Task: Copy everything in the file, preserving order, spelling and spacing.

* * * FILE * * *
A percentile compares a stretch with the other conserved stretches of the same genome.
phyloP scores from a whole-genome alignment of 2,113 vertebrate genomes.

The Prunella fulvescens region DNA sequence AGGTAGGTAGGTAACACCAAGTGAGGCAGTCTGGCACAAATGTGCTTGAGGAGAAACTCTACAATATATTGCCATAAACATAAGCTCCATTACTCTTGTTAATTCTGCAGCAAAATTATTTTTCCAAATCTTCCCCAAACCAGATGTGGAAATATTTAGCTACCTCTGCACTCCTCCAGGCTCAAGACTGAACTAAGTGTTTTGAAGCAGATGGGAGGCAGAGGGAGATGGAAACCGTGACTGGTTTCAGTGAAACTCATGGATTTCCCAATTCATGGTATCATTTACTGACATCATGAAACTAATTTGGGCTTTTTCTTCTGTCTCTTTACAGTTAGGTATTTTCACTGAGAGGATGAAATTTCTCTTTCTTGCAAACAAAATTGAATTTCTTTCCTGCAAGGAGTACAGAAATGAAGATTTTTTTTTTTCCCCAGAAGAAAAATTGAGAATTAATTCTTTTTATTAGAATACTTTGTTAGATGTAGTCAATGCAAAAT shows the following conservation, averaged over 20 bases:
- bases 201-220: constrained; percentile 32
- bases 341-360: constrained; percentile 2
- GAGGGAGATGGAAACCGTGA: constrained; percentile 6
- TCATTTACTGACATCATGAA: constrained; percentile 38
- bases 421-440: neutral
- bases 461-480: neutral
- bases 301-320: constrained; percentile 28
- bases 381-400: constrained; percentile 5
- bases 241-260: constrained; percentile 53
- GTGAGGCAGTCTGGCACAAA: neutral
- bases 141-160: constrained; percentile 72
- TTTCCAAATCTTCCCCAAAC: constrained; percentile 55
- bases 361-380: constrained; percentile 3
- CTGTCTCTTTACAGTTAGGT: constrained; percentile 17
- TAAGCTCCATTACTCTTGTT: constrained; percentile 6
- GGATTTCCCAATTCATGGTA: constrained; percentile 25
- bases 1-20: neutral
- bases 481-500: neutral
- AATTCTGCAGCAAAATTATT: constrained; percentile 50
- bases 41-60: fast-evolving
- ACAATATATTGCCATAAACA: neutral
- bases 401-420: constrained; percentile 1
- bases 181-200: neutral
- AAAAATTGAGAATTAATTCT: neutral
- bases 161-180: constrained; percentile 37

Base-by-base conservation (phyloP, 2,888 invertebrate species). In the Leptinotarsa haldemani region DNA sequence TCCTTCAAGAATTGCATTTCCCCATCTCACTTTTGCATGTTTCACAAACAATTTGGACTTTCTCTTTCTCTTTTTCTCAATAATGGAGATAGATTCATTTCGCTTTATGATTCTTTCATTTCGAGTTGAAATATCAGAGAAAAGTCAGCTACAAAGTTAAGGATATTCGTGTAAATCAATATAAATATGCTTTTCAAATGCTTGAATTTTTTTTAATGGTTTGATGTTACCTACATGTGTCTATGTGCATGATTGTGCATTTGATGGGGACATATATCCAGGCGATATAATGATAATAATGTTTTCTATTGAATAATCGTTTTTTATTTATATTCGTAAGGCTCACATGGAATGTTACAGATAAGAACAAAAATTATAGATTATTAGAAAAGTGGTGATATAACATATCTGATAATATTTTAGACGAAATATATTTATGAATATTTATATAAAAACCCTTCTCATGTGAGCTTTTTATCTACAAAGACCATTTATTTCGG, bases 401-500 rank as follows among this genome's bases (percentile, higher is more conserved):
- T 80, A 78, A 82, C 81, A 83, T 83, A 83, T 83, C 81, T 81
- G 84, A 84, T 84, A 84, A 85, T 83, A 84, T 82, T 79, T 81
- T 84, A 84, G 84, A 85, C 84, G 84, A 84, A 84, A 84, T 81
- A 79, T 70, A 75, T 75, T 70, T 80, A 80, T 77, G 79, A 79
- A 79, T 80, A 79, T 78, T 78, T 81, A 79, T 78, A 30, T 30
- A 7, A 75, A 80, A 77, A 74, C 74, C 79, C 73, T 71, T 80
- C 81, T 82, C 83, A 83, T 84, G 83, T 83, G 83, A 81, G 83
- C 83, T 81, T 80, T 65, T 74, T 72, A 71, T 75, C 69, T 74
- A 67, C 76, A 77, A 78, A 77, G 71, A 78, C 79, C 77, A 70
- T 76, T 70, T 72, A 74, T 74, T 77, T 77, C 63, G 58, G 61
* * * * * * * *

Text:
A percentile compares a stretch with the other conserved stretches of the same genome.
phyloP scores from a whole-genome alignment of 2,113 vertebrate genomes.

The Prunella fulvescens region DNA sequence AGGTAGGTAGGTAACACCAAGTGAGGCAGTCTGGCACAAATGTGCTTGAGGAGAAACTCTACAATATATTGCCATAAACATAAGCTCCATTACTCTTGTTAATTCTGCAGCAAAATTATTTTTCCAAATCTTCCCCAAACCAGATGTGGAAATATTTAGCTACCTCTGCACTCCTCCAGGCTCAAGACTGAACTAAGTGTTTTGAAGCAGATGGGAGGCAGAGGGAGATGGAAACCGTGACTGGTTTCAGTGAAACTCATGGATTTCCCAATTCATGGTATCATTTACTGACATCATGAAACTAATTTGGGCTTTTTCTTCTGTCTCTTTACAGTTAGGTATTTTCACTGAGAGGATGAAATTTCTCTTTCTTGCAAACAAAATTGAATTTCTTTCCTGCAAGGAGTACAGAAATGAAGATTTTTTTTTTTCCCCAGAAGAAAAATTGAGAATTAATTCTTTTTATTAGAATACTTTGTTAGATGTAGTCAATGCAAAAT shows the following conservation, averaged over 20 bases:
- bases 201-220: constrained; percentile 32
- bases 341-360: constrained; percentile 2
- GAGGGAGATGGAAACCGTGA: constrained; percentile 6
- TCATTTACTGACATCATGAA: constrained; percentile 38
- bases 421-440: neutral
- bases 461-480: neutral
- bases 301-320: constrained; percentile 28
- bases 381-400: constrained; percentile 5
- bases 241-260: constrained; percentile 53
- GTGAGGCAGTCTGGCACAAA: neutral
- bases 141-160: constrained; percentile 72
- TTTCCAAATCTTCCCCAAAC: constrained; percentile 55
- bases 361-380: constrained; percentile 3
- CTGTCTCTTTACAGTTAGGT: constrained; percentile 17
- TAAGCTCCATTACTCTTGTT: constrained; percentile 6
- GGATTTCCCAATTCATGGTA: constrained; percentile 25
- bases 1-20: neutral
- bases 481-500: neutral
- AATTCTGCAGCAAAATTATT: constrained; percentile 50
- bases 41-60: fast-evolving
- ACAATATATTGCCATAAACA: neutral
- bases 401-420: constrained; percentile 1
- bases 181-200: neutral
- AAAAATTGAGAATTAATTCT: neutral
- bases 161-180: constrained; percentile 37

Base-by-base conservation (phyloP, 2,888 invertebrate species). In the Leptinotarsa haldemani region DNA sequence TCCTTCAAGAATTGCATTTCCCCATCTCACTTTTGCATGTTTCACAAACAATTTGGACTTTCTCTTTCTCTTTTTCTCAATAATGGAGATAGATTCATTTCGCTTTATGATTCTTTCATTTCGAGTTGAAATATCAGAGAAAAGTCAGCTACAAAGTTAAGGATATTCGTGTAAATCAATATAAATATGCTTTTCAAATGCTTGAATTTTTTTTAATGGTTTGATGTTACCTACATGTGTCTATGTGCATGATTGTGCATTTGATGGGGACATATATCCAGGCGATATAATGATAATAATGTTTTCTATTGAATAATCGTTTTTTATTTATATTCGTAAGGCTCACATGGAATGTTACAGATAAGAACAAAAATTATAGATTATTAGAAAAGTGGTGATATAACATATCTGATAATATTTTAGACGAAATATATTTATGAATATTTATATAAAAACCCTTCTCATGTGAGCTTTTTATCTACAAAGACCATTTATTTCGG, bases 401-500 rank as follows among this genome's bases (percentile, higher is more conserved):
- T 80, A 78, A 82, C 81, A 83, T 83, A 83, T 83, C 81, T 81
- G 84, A 84, T 84, A 84, A 85, T 83, A 84, T 82, T 79, T 81
- T 84, A 84, G 84, A 85, C 84, G 84, A 84, A 84, A 84, T 81
- A 79, T 70, A 75, T 75, T 70, T 80, A 80, T 77, G 79, A 79
- A 79, T 80, A 79, T 78, T 78, T 81, A 79, T 78, A 30, T 30
- A 7, A 75, A 80, A 77, A 74, C 74, C 79, C 73, T 71, T 80
- C 81, T 82, C 83, A 83, T 84, G 83, T 83, G 83, A 81, G 83
- C 83, T 81, T 80, T 65, T 74, T 72, A 71, T 75, C 69, T 74
- A 67, C 76, A 77, A 78, A 77, G 71, A 78, C 79, C 77, A 70
- T 76, T 70, T 72, A 74, T 74, T 77, T 77, C 63, G 58, G 61